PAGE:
And then there was my sister Shirley, brother-in-law Manny Manim and the start of their brood of Anita, Helena, Bernard and Maria, plus my parents who lived at 43 Zenith Road. Because of our close living proximity, Joan and I visited whenever we could and encouraged our children to go over and play with their cousins. We also invited them to the numerous parties given at our home so that we could socialize, and them too with our numerous friends and our other families too, which saw my brother Paul and sisters Rita and Gertrude attending. Manny was a real inspiration and role model for all of my kids, and other kids in the neighbourhood, because of his dedication to encourage and teach different survival skills. My kids and others never missed a swimming, judo or callanetics session that saw them the fittest in the neighbourhood. He also prepared them for the hard-knocks of life by actually not only having them compete against other clubs, but also to have the best in those fields to come and give demonstrations of those skills. I can still hear my kids shouting those words of ‘Rei’ to bow before starting, ‘Hajime’ when beginning their judo fighting, ‘Ai’ when agreeing and ‘Yame’ to stop. When going to watch them it reminded me so much of my younger days when doing wrestling, boxing and weight-lifting in the school rooms of St Raphael’s under Mr James Battle who was a professional wrestler then. My sister Shirl (Shirley) was another kettle of fish who I always teased about her ‘looping rond’ (walking about), because others and I would bumped into her all over the estate, Welcome Estate and Athlone scurrying around like someone on a mission, and she was. Her mission in life was doing good where ever she could even if not knowing those people because their dire circumstances counted to her. I think she invented fast food because I also use to tease her about her vinnage kos (fast food) the way she use to cook, which was like Jamie Oliver the TV cook in five minutes flat. Slice, slice, chop, chop into the pot with the whole bloody lot. I never partook of her culinary concoctions; however, her family all seemed to survive and looked really healthy for it. What she also loved to do was to have a chat with all and sundry and never minced her words or outspoken comments. One that will always stick in my mind is when she bumped into one of our aunts when shopping in Athlone and that aunt pulled out a photo to brag about. It was of that aunts niece in Canada who had married an African American, and Shirl’s to the point comment was that she might as well have stayed in South Africa and married an African, touché!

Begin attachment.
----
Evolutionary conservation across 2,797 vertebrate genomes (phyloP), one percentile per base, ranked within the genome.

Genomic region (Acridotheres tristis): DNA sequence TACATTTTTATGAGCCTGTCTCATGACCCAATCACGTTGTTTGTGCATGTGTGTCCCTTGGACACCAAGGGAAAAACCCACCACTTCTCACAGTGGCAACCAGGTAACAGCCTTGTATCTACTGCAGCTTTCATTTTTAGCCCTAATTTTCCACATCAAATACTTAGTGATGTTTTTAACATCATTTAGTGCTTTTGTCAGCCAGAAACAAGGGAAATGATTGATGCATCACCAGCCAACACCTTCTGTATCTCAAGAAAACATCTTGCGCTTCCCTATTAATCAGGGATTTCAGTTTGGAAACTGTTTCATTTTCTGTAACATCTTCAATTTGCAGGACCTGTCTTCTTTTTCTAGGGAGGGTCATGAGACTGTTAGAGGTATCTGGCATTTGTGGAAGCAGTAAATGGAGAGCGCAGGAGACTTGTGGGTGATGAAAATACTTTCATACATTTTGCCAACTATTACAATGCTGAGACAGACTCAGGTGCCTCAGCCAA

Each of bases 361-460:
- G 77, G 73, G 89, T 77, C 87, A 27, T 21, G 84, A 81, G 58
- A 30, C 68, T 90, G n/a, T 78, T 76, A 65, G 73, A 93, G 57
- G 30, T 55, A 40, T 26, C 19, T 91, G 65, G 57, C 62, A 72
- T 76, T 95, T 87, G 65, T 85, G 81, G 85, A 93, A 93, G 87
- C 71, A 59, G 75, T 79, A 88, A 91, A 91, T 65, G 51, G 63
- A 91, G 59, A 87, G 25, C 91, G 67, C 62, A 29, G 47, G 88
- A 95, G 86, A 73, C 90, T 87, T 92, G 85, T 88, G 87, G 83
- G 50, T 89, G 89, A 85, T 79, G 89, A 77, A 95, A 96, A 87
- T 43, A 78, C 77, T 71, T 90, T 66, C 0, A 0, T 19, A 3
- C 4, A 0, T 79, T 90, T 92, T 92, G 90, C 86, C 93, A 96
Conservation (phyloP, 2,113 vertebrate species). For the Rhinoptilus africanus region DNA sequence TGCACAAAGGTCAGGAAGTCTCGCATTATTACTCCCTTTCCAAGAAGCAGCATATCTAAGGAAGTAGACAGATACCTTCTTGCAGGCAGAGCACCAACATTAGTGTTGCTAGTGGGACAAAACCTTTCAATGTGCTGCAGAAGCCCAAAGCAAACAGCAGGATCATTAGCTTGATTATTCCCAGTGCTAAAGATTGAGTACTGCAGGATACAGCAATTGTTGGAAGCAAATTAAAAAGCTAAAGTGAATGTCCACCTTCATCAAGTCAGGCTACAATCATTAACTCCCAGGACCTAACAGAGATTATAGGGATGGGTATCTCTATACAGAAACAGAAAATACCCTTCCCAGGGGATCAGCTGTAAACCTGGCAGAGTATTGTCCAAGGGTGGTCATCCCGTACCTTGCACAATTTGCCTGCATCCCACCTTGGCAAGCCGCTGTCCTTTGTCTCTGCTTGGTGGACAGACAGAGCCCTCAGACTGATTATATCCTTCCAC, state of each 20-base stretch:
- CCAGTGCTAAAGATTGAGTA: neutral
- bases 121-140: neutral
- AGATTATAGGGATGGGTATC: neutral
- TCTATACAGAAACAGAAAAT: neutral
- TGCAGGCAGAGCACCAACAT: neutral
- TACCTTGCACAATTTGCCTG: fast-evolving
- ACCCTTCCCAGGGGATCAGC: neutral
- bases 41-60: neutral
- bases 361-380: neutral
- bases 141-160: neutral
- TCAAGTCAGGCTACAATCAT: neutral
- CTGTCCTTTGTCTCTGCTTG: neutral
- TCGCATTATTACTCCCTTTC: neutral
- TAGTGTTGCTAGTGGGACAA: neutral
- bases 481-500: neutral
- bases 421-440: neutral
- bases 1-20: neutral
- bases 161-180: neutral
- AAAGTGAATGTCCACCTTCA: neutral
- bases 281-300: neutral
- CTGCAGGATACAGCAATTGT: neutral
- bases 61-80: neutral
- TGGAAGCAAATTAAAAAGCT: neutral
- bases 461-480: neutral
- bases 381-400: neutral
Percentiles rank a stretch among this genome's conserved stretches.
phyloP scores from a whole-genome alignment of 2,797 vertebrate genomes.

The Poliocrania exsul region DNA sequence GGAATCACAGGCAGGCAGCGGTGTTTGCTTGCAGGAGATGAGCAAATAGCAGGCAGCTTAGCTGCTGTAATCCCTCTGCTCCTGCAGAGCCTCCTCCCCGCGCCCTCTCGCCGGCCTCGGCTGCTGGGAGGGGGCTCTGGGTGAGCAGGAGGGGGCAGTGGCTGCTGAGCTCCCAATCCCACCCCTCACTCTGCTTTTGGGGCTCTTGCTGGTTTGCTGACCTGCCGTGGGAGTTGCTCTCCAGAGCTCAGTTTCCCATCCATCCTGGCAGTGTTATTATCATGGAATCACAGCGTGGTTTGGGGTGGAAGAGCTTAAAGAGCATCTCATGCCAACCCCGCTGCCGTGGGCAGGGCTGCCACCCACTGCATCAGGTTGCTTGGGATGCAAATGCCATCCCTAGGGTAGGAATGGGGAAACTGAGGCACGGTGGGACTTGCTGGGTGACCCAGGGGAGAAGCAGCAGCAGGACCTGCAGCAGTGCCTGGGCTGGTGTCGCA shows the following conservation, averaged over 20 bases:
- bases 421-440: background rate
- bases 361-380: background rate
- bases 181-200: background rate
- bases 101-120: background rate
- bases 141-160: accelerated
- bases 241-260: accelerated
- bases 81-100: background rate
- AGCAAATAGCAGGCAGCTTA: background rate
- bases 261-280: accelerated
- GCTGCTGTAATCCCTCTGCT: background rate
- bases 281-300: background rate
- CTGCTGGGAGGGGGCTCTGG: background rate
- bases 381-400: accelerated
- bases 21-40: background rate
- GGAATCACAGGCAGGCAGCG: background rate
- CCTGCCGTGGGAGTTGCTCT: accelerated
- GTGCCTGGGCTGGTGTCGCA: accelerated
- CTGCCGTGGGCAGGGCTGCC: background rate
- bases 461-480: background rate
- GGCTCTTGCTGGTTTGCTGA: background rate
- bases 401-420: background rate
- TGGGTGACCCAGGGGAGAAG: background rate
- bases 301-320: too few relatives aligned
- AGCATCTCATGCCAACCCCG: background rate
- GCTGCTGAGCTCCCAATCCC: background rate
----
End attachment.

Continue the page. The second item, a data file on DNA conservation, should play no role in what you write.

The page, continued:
My mum on the other hand, which isn’t meant as a pun or a joke, had a lame one due to a stroke. Didn’t stop her though from smoke, smoke that cigarette that we did together when going to visit her, plus getting me a glass to have a wee dram of whiskey of my dad’s stock that was supposed to stay hidden behind the dressing table in their bedroom, which we did when he was there too. I loved my mum dearly but wouldn’t have wished her as a mother-in-law on any one because she had a barbed tongue that could spit venom like a cobra through innuendos indiscriminately at all in-laws. The problem as I saw it was that she loved her children to much and wanted to protect them by wrapping them in cotton-wool as she use to do when we were kids. Now on the lame hand that she used to move around with the other hand; funny, was really something to see. She use to place the lame hand onto anything she wanted to hold down, no not my dad but like ironing my dad’s clothes, or use it to wave goodbye by holding it with the good hand and flipping it in a wave; funny again. My dad was the main culprit in spoiling his grandchildren by popping in on his way back from Emdon Caterers to distribute to our kids delicacies obtained there and to visit with us, and then he would continue to the Manims, where he lived, and distribute the rest to Anita, Helena, Bernard and Maria. It was difficult then for outside communication by telephone into the estate, which only the babbies shop had one, especially for my dad who had to receive phone calls from Emdon Caterers for his type of work that depended some times for a day in advance. But thankfully Mr Adams, who lived in Zenith Road and had become a Justice of the Peace, was granted the first and only telephone in Vanguard Estate, which was convenient for my dad to receive messages conveyed to him by Mr Adams children or brought over by him. What my parents really enjoyed, which I think the neighbours didn’t, was that on New Year’s Eve I would set the children up with penny whistles, party noise blowers, a tom-tom drum and me with a bell that was used from our home in Leader Street to them in Zenith Road when the clock struck twelve. We also did the same thing but with a twist when the Springboks played the All Blacks at rugby, which saw is wearing the white leaf and waving the black flags with the white leaf motif on it, which I made, while walking to Zenith Road. My dad because he also preferred the All Blacks, and whiskey, would see the two of us downing a few while listening to the match on radio. Even today, down to my grandsons, we still love to watch the All Blacks in preference to the Springboks and Wallabies…must be the hakka!